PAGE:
|Sex and the law|
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Adultery · Buggery
|Sexuality · Criminal justice · Law|
While the phrase age of consent typically does not appear in legal statutes, when used in relation to sexual activity, the age of consent is the minimum age at which a person is considered to be legally competent of consenting to sexual acts. The European Union calls it the legal age for sexual activities. It should not be confused with the age of majority, age of criminal responsibility, the marriageable age, the age at which one can purchase and consume alcoholic beverages, or drive a car, or other purposes.
The age of consent varies from jurisdiction to jurisdiction. The relevant age may also vary by the type of sexual act, the sex of the actors, or other restrictions such as abuse of a position of trust. Some jurisdictions may also make allowances for minors engaged in sexual acts with each other, rather than a single age. Charges resulting from a breach of these laws may range from a relatively low-level misdemeanor such as corruption of a minor, to statutory rape (which is considered equivalent to rape, both in severity and sentencing). Many jurisdictions regard any sexual activity by an adult involving a child as child sexual abuse.
There are many grey areas in this area of law, some regarding unspecific and untried legislation, others brought about by debates regarding changing societal attitudes, and others due to conflicts between federal and state laws. These factors all make age of consent an often confusing subject, and a topic of highly charged debates.
- 1 History and social attitudes
- 2 Law
- 3 Other concerns
- 4 Initiatives to change the age of consent
- 5 Ages of consent in various countries
- 6 See also
- 7 References
- 8 External links
Traditionally the age of consent for a sexual union was a matter for the family to decide, or a tribal custom. In most cases this coincided with signs of puberty, menstruation for a woman and pubic hair for a man.
The first recorded age-of-consent law dates back 800 years: In 1275, in England, as part of the rape law, a statute, Westminster 1, made it a misdemeanor to "ravish" a "maiden within age," whether with or without her consent. The phrase "within age" was interpreted by jurist Sir Edward Coke as meaning the age of marriage, which at the time was 12 years of age.
In the 12th century Gratian, the influential founder of Canon law in medieval Europe, accepted age of puberty for marriage to be between 12 and 14 but acknowledged consent to be meaningful if the children were older than seven. There were authorities that said that consent could take place earlier. Marriage would then be valid as long as neither of the two parties annulled the marital agreement before reaching puberty, or if they had already consummated the marriage. It should be noted that Judges honored marriages based on mutual consent at ages younger than seven, in spite of what Gratian had said; there are recorded marriages of two and three year olds.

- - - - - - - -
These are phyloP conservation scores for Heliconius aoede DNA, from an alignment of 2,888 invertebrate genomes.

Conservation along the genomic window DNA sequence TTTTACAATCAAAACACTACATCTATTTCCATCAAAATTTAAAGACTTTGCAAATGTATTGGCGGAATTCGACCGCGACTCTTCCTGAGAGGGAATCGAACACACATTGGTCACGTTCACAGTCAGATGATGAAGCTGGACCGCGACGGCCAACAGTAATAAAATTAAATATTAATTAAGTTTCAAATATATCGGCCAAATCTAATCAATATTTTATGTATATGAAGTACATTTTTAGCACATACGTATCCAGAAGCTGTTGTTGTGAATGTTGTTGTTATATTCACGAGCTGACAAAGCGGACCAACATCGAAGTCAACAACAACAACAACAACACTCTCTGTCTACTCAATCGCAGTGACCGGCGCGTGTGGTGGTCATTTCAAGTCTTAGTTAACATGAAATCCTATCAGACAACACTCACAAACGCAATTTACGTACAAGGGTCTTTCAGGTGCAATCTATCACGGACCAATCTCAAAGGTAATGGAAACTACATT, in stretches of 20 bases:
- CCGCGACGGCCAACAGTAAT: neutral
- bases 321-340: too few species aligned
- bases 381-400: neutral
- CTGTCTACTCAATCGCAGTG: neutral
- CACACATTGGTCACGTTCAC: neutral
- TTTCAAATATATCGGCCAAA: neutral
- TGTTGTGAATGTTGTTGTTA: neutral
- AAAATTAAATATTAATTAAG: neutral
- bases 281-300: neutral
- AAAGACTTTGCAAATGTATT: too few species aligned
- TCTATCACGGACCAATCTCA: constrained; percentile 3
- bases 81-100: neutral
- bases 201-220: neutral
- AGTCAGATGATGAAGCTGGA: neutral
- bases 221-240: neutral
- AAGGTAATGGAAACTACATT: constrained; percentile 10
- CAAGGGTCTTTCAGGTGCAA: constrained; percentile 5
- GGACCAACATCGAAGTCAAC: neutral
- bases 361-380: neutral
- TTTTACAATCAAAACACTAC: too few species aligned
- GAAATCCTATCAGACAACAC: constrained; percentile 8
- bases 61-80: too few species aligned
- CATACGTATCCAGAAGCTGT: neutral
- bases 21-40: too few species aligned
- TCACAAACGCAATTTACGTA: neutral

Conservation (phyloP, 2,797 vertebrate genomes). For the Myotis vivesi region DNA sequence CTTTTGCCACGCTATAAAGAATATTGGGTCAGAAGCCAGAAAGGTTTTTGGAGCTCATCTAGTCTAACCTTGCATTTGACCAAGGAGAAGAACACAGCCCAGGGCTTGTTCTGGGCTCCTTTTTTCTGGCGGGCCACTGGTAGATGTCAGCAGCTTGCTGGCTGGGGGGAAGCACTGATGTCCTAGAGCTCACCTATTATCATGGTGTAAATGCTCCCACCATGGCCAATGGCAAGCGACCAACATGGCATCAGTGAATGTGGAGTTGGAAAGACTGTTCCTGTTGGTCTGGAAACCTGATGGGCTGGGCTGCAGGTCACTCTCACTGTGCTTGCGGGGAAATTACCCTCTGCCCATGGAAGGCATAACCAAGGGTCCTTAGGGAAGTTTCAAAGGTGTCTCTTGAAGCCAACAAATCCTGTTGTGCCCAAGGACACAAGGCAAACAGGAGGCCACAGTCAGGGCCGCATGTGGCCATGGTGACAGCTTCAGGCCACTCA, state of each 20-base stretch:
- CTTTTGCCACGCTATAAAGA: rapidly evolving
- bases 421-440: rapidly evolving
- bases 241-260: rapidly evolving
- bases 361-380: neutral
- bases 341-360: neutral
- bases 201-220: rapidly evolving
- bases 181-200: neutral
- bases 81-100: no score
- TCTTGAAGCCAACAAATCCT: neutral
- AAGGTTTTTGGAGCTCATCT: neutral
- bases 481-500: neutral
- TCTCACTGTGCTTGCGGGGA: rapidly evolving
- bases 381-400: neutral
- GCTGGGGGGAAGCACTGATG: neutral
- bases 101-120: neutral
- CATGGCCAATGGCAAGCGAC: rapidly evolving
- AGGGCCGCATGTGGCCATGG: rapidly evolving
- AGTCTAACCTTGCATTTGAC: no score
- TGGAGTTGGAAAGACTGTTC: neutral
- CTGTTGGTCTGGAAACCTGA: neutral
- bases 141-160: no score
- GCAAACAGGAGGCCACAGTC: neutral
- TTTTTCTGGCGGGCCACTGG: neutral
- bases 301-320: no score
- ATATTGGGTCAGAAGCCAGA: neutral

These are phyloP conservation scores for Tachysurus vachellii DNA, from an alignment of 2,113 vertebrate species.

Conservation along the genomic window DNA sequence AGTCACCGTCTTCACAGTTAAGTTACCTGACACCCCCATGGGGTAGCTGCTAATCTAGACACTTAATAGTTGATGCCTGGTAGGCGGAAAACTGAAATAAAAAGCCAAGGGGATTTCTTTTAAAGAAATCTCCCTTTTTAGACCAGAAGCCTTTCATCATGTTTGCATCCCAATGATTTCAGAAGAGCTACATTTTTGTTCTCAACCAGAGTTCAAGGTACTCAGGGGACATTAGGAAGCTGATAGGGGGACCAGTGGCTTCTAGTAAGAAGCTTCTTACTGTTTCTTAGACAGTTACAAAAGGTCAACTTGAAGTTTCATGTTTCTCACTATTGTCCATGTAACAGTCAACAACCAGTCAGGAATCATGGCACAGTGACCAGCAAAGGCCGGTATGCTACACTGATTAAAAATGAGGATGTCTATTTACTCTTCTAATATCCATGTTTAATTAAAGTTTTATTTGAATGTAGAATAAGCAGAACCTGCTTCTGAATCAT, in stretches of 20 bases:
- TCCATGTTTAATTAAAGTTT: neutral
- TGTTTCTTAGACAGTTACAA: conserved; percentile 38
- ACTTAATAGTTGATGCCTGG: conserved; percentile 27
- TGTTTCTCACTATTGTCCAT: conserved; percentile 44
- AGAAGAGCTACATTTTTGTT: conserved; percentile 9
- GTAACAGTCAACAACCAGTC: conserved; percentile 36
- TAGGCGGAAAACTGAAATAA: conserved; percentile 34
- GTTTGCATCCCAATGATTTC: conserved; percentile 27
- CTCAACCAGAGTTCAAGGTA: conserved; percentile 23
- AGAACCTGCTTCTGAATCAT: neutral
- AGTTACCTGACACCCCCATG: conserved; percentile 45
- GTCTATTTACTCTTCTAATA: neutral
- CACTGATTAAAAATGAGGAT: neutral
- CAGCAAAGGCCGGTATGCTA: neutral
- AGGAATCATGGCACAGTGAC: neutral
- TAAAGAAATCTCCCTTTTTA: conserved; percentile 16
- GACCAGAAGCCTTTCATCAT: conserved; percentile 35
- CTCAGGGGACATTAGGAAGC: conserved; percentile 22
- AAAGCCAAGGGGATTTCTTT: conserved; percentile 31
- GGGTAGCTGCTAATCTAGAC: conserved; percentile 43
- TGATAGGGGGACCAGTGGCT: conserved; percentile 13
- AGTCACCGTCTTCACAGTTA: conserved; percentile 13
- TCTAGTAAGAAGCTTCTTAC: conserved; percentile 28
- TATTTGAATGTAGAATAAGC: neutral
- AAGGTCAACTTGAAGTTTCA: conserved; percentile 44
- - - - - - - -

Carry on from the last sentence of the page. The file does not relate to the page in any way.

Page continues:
The American colonies followed the English tradition, and the law was more of a guide. For example, Mary Hathaway (Virginia, 1689) was only nine when she was married to William Williams. Sir Edward Coke (England, 17th century) made it clear that "the marriage of girls under twelve was normal, and the age at which a girl who was a wife was eligible for a dower from her husband's estate was nine even though her husband be only four years old."
Reliable data for when people used to marry is very difficult to find. In England for example, the only reliable data on age at marriage in the early modern period comes from records which involved only those who left property after their death. Not only were the records relatively rare, but not all bothered to record the participants' ages, and it seemed that the more complete the records are, the more likely they are to reveal young marriages. Additionally, 20th and 21st centuries' historians have sometimes shown reluctance to accept data regarding young ages of marriage, and would instead explain the data away as a misreading by a later copier of the records.
A small group of Italian and German states which introduced an age of consent in the 16th century also set it at 12 years. Towards the end of the 18th century, other European nations also began to enact age of consent laws. The French Napoleonic Code established an age of consent of 11 years in 1791, which was raised to 13 years in 1863. Nations such as Portugal, Spain, Denmark and the Swiss cantons, initially set the age of consent at 10–12 years and then raised it to between 13 and 16 years in the second half of the 19th century.
In the United States, by the 1880s, most states set the age of consent at ten or twelve, and in one state, Delaware, the age of consent was only seven. Women reformers and advocates of social purity initiated a campaign in 1885 to petition legislators to raise the legal age of consent to at least sixteen, with ultimate goal to raise the age to eighteen; the campaign was successful: by 1920, almost all states had raised the age of consent to sixteen or eighteen.
Social (and the resulting legal) attitudes toward the appropriate age of consent have drifted upwards in modern times. For example, while ages from 10 to 13 were typically acceptable in western countries during the mid-19th century, the end of the 19th century and the beginning of the 20th century were marked by changing attitudes towards sexuality, childhood and adolescence, resulting in raising the ages of consent.
Sexual relations with a person under the age of consent can be a criminal offence with punishments ranging from community service to the death penalty. Many different terms exist for the charges laid and include child sexual abuse, statutory rape, illegal carnal knowledge, and corruption of a minor.